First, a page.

OAKLAND A's manager Bob Melvin, asked about his offseason plans Friday, said he hadn't even thought about them. The end of his team's surprising season the night before was still fresh, making Friday "a pretty empty day."
"I didn't plan on spending my day like this," Melvin said as clubhouse attendants loaded belongings into boxes outside his office. "Actually, it never even crossed my mind."
The A's became a confident young bunch while bucking outside predictions to win 94 games and the American League West. And general manager Billy Beane said Friday he expects most of the team to return next season.
"The satisfying thing about the crowd response to this team last night was that they're going to get to see this same team by and large next year," Beane said a day after the A's fell to the Detroit Tigers in the American League Division Series. "If there's moves made, the idea would be additions.
"I've had situations where we had great seasons and I knew the team was not going to be back by virtue of free agency, things like that. (We will) try and continue the momentum in the winter. We should be able to build on this for next year."
While much of the team is under contract for 2013, the A's will have some decisions to make during the winter.
Outfielder Jonny Gomes became a central figure in the clubhouse while hitting .262 with 18 home runs in 99 games. He is due to become a free agent, but Melvin and Beane indicated they would like to have Gomes back, and Melvin termed it a "work in progress." Right-hander Brandon McCarthy is another potential free agent.
Shortstop Stephen Drew and the A's have a reported $10 million mutual option for next year that, if not exercised, will make Drew a free agent.
The A's also hold an option for next year on Grant Balfour, who led the team with 24 saves, and Beane said bringing back Balfour would seem to be "common sense."
The A's could have a handful of choices at third and second base. Beane and Melvin were impressed with Josh Donaldson's play at third down the stretch, while Cliff Pennington, a natural shortstop, made a smooth transition to second base with Drew in the mix. If Scott Sizemore returns healthy from the season-ending knee injury he suffered in spring training, he gives the A's another option at both third and second.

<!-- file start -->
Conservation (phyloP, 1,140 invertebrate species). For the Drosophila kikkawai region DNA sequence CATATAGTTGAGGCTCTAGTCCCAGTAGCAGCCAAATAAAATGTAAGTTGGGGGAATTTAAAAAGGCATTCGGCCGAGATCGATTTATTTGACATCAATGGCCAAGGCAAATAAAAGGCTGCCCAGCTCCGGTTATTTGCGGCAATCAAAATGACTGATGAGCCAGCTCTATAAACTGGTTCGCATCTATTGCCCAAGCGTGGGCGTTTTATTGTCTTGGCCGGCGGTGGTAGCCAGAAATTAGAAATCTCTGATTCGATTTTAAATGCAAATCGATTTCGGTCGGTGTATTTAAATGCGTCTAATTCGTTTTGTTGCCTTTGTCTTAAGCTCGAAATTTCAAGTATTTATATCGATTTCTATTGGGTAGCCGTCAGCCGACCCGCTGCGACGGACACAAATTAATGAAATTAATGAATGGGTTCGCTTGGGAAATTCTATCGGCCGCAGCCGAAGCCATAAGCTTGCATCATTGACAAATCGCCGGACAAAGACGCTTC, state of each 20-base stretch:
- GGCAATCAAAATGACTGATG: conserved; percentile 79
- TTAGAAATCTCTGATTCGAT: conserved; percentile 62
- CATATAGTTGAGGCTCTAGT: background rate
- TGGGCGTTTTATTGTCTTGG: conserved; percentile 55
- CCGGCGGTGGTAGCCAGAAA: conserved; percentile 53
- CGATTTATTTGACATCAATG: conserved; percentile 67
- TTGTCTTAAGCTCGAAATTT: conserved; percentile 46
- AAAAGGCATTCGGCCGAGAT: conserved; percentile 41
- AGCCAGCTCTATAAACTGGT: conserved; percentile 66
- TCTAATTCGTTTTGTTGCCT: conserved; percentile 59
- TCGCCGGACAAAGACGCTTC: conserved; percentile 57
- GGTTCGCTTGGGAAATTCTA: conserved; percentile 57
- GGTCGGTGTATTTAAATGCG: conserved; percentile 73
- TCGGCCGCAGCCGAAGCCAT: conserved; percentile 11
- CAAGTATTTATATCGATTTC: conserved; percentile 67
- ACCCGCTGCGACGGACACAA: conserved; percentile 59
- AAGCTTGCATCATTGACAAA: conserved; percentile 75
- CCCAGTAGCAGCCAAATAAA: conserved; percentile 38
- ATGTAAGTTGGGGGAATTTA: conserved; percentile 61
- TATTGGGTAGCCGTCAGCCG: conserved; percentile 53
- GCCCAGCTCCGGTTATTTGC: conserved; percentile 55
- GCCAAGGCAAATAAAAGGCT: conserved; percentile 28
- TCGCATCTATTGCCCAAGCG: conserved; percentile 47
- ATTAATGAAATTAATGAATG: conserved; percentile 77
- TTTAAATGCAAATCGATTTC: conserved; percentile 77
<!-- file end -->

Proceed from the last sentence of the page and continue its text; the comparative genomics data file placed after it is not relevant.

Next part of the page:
The A's also have Jemile Weeks as a potential option. Beane, though, said, "The fact of the matter is that the guys in the pole positions for playing time (next year) are the guys you saw last night."
Beane said the A's will improve simply by virtue of another year of experience. Three of the A's starting pitchers in the postseason Jarrod Parker, Tommy Milone and A.J. Griffin were rookies who won a combined 33 games during the regular season. Other rookies were catcher Derek Norris and their lone All-Star, reliever Ryan Cook.
So was Yoenis Cespedes, who finished his first major league season hitting .292 with 23 homers in 129 games. After an initially rocky move from center field to left, Cespedes settled into the corner position and played "outstanding," Beane said.
Melvin said the chemistry fostered in the A's clubhouse during their second-half surge can survive the offseason as well.
"The pieces are here to carry this forward, and the expectations should be higher next year because of it," he said.
The A's traded their top three pitchers from 2011, leading to perceptions of a rebuilding year in Oakland, but they won the second-most games in the A.L.
They played the ALDS with a roster that included 12 rookies and 10 players who were in Triple-A earlier in the season.
"I think really the strength of the organization showed up based on how many guys we did end up using," Melvin said.
Beane described the season as "arguably the most enjoyable year I've had."
And he and Melvin complimented the fans in Oakland who turned out in loud numbers in recent weeks and gave the A's a standing ovation after their loss to the Tigers on Thursday.
"We've had some good ones over the years, but that was pretty special," Beane said. "Despite being disappointed everyone was disappointed in the loss I think there was a real sense of understanding of what these guys had done. They had sort of won their hearts."